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Modeling the prediction of the session rating of perceived exertion in soccer : unraveling the puzzle of predictive indicators

Youri Geurkink (UGent) , Gilles Vandewiele (UGent) , Maarten Lievens (UGent) , Filip De Turck (UGent) , Femke Ongenae (UGent) , Stijn Matthys (UGent) , Jan Boone (UGent) and Jan Bourgois (UGent)
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Abstract
PURPOSE: To predict the session rating of perceived exertion (sRPE) in soccer and determine its main predictive indicators. METHODS: A total of 70 external-load indicators (ELIs), internal-load indicators, individual characteristics, and supplementary variables were used to build a predictive model. RESULTS: The analysis using gradient-boosting machines showed a mean absolute error of 0.67 (0.09) arbitrary units (AU) and a root-mean-square error of 0.93 (0.16) AU. ELIs were found to be the strongest predictors of the sRPE, accounting for 61.5% of the total normalized importance (NI), with total distance as the strongest predictor. The included internal-load indicators and individual characteristics accounted only for 1.0% and 4.5%, respectively, of the total NI. Predictive accuracy improved when including supplementary variables such as group-based sRPE predictions (10.5% of NI), individual deviation variables (5.8% of NI), and individual player markers (17.0% of NI). CONCLUSIONS: The results showed that the sRPE can be predicted quite accurately using only a relatively limited number of training observations. ELIs are the strongest predictors of the sRPE. However, it is useful to include a broad range of variables other than ELIs, because the accumulated importance of these variables accounts for a reasonable component of the total NI. Applications resulting from predictive modeling of the sRPE can help coaching staff plan, monitor, and evaluate both the external and internal training load.
Keywords
Orthopedics and Sports Medicine, machine learning, sRPE, soccer, team sports, training load

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Please use this url to cite or link to this publication:

Chicago
Geurkink, Youri, Gilles Vandewiele, Maarten Lievens, Filip De Turck, Femke Ongenae, Stijn Matthys, Jan Boone, and Jan Bourgois. 2019. “Modeling the Prediction of the Session Rating of Perceived Exertion in Soccer : Unraveling the Puzzle of Predictive Indicators.” International Journal of Sports Physiology and Performance.
APA
Geurkink, Y., Vandewiele, G., Lievens, M., De Turck, F., Ongenae, F., Matthys, S., Boone, J., et al. (2019). Modeling the prediction of the session rating of perceived exertion in soccer : unraveling the puzzle of predictive indicators. INTERNATIONAL JOURNAL OF SPORTS PHYSIOLOGY AND PERFORMANCE.
Vancouver
1.
Geurkink Y, Vandewiele G, Lievens M, De Turck F, Ongenae F, Matthys S, et al. Modeling the prediction of the session rating of perceived exertion in soccer : unraveling the puzzle of predictive indicators. INTERNATIONAL JOURNAL OF SPORTS PHYSIOLOGY AND PERFORMANCE. 2019;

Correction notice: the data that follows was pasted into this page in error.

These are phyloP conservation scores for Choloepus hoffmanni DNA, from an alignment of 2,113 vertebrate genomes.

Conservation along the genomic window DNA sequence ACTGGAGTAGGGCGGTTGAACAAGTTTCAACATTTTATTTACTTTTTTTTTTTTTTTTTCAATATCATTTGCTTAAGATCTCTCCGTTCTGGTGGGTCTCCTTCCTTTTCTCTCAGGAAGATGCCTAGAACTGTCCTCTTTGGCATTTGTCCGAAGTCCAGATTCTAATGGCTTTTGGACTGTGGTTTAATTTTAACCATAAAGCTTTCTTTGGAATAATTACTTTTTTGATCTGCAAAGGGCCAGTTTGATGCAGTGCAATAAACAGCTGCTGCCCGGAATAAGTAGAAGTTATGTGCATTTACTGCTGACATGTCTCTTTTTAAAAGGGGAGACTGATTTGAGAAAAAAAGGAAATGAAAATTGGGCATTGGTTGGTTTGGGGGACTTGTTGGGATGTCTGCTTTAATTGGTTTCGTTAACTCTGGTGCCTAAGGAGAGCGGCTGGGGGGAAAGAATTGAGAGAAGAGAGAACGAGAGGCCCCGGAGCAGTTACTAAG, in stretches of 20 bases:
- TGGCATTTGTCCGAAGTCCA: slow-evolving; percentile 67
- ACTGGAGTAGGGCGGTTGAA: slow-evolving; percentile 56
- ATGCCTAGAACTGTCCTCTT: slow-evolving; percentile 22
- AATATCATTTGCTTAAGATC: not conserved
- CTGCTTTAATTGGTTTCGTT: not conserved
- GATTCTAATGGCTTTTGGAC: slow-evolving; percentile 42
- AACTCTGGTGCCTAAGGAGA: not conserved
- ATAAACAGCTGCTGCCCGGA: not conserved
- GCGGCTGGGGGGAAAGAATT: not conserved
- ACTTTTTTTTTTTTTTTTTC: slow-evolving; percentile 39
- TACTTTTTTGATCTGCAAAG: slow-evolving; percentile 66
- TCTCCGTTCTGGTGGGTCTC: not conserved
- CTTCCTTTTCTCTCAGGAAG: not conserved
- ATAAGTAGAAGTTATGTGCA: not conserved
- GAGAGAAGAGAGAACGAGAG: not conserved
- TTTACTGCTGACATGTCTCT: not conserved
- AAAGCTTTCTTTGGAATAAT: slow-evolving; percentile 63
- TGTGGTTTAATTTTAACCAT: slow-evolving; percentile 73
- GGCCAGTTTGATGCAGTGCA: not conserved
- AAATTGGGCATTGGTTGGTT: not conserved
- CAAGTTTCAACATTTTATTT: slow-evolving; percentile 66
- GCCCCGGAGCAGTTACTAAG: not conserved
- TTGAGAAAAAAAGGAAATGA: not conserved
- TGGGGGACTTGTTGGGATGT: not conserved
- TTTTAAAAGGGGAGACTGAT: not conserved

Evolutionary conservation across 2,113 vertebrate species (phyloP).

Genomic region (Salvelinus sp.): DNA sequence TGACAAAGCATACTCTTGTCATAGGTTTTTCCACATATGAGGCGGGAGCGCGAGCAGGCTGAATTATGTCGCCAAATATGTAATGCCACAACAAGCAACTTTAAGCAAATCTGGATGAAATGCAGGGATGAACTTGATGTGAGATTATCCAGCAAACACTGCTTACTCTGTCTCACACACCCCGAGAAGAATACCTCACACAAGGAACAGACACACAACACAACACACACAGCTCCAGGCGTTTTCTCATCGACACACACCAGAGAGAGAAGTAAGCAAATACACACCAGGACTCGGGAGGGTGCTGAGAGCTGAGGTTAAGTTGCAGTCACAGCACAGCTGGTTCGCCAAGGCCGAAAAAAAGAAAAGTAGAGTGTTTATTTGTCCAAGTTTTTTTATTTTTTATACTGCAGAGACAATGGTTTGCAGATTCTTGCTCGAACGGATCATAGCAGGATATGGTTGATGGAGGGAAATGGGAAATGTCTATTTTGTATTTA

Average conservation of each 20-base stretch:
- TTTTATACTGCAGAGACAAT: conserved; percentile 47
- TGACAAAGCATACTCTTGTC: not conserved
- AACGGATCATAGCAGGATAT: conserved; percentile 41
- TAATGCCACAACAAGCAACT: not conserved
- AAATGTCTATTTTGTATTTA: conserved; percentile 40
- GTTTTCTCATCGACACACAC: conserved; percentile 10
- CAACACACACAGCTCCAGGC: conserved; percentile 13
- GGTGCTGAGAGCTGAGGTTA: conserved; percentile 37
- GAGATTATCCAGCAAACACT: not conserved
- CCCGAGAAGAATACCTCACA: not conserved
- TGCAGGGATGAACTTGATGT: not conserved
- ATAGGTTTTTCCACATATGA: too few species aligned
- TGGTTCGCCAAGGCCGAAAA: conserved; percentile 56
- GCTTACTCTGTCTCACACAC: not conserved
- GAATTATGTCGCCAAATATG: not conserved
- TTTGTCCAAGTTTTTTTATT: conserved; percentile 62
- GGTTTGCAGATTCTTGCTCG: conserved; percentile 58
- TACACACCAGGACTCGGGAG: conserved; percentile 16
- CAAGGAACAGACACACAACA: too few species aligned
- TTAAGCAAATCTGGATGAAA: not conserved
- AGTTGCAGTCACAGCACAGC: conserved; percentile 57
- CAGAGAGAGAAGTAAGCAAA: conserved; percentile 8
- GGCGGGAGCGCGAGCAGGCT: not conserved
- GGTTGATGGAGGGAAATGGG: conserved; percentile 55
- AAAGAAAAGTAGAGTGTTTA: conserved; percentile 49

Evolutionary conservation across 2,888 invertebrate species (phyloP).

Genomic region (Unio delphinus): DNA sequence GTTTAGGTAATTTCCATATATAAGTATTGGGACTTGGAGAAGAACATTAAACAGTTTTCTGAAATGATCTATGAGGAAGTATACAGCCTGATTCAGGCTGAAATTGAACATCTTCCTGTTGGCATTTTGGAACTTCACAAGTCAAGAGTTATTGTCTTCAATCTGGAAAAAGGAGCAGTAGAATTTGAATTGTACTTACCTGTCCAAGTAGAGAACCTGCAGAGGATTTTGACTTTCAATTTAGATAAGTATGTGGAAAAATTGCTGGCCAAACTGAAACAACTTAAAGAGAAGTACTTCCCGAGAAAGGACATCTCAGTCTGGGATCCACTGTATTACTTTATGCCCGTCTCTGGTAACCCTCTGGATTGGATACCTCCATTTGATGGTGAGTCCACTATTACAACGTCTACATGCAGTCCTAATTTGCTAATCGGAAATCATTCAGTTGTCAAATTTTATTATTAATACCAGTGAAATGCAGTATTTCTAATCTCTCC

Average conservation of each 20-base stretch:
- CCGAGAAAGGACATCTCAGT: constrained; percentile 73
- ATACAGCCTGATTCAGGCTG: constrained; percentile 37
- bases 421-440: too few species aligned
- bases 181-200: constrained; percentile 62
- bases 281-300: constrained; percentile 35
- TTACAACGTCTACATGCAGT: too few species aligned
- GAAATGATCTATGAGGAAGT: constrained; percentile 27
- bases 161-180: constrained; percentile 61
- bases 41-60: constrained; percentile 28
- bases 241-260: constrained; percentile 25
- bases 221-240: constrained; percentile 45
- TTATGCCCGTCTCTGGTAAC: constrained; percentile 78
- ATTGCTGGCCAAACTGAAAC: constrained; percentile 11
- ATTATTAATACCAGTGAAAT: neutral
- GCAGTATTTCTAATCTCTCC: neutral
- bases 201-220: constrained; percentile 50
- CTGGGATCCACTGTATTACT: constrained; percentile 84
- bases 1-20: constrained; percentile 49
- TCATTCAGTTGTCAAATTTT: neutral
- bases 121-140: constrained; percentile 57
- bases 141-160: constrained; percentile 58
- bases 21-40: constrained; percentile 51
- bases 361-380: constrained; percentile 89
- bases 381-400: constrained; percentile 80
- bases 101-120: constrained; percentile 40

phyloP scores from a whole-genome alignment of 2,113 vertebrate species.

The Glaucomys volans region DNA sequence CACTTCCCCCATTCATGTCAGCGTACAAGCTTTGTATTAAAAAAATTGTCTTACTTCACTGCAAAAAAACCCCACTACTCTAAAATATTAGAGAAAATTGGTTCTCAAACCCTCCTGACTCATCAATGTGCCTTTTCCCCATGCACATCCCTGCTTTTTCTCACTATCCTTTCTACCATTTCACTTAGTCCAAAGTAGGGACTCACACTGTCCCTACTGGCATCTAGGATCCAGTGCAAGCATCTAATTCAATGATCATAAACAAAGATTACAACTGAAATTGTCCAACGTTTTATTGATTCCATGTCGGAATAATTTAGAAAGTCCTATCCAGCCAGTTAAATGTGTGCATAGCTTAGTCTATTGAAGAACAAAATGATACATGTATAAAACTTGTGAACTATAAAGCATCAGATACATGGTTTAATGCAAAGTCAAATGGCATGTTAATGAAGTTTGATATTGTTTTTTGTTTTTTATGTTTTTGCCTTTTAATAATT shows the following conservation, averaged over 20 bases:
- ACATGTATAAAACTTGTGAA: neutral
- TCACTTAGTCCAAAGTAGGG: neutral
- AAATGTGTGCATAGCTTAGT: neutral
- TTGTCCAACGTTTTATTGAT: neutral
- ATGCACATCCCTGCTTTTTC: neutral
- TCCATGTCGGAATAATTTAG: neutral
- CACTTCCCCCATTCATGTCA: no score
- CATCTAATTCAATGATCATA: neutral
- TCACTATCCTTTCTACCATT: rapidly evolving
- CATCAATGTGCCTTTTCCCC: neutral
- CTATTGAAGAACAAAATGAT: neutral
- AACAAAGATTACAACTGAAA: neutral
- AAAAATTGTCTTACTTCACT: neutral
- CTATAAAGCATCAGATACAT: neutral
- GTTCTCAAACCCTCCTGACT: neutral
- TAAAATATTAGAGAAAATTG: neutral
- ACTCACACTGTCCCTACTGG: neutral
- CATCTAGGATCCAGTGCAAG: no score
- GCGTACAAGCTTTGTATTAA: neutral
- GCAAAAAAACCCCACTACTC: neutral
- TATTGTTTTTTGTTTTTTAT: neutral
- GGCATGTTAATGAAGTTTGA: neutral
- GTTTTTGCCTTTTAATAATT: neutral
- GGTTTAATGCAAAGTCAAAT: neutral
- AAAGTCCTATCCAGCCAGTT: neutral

MLA
Geurkink, Youri et al. “Modeling the Prediction of the Session Rating of Perceived Exertion in Soccer : Unraveling the Puzzle of Predictive Indicators.” INTERNATIONAL JOURNAL OF SPORTS PHYSIOLOGY AND PERFORMANCE (2019): n. pag. Print.
@article{8599704,
  abstract     = {PURPOSE: To predict the session rating of perceived exertion (sRPE) in soccer and determine its main predictive indicators.
METHODS: A total of 70 external-load indicators (ELIs), internal-load indicators, individual characteristics, and supplementary variables were used to build a predictive model.
RESULTS: The analysis using gradient-boosting machines showed a mean absolute error of 0.67 (0.09) arbitrary units (AU) and a root-mean-square error of 0.93 (0.16) AU. ELIs were found to be the strongest predictors of the sRPE, accounting for 61.5\% of the total normalized importance (NI), with total distance as the strongest predictor. The included internal-load indicators and individual characteristics accounted only for 1.0\% and 4.5\%, respectively, of the total NI. Predictive accuracy improved when including supplementary variables such as group-based sRPE predictions (10.5\% of NI), individual deviation variables (5.8\% of NI), and individual player markers (17.0\% of NI).
CONCLUSIONS: The results showed that the sRPE can be predicted quite accurately using only a relatively limited number of training observations. ELIs are the strongest predictors of the sRPE. However, it is useful to include a broad range of variables other than ELIs, because the accumulated importance of these variables accounts for a reasonable component of the total NI. Applications resulting from predictive modeling of the sRPE can help coaching staff plan, monitor, and evaluate both the external and internal training load.},
  author       = {Geurkink, Youri and Vandewiele, Gilles and Lievens, Maarten and De Turck, Filip and Ongenae, Femke and Matthys, Stijn and Boone, Jan and Bourgois, Jan},
  issn         = {1555-0265},
  journal      = {INTERNATIONAL JOURNAL OF SPORTS PHYSIOLOGY AND PERFORMANCE},
  language     = {eng},
  title        = {Modeling the prediction of the session rating of perceived exertion in soccer : unraveling the puzzle of predictive indicators},
  url          = {http://dx.doi.org/10.1123/ijspp.2018-0698},
  year         = {2019},
}

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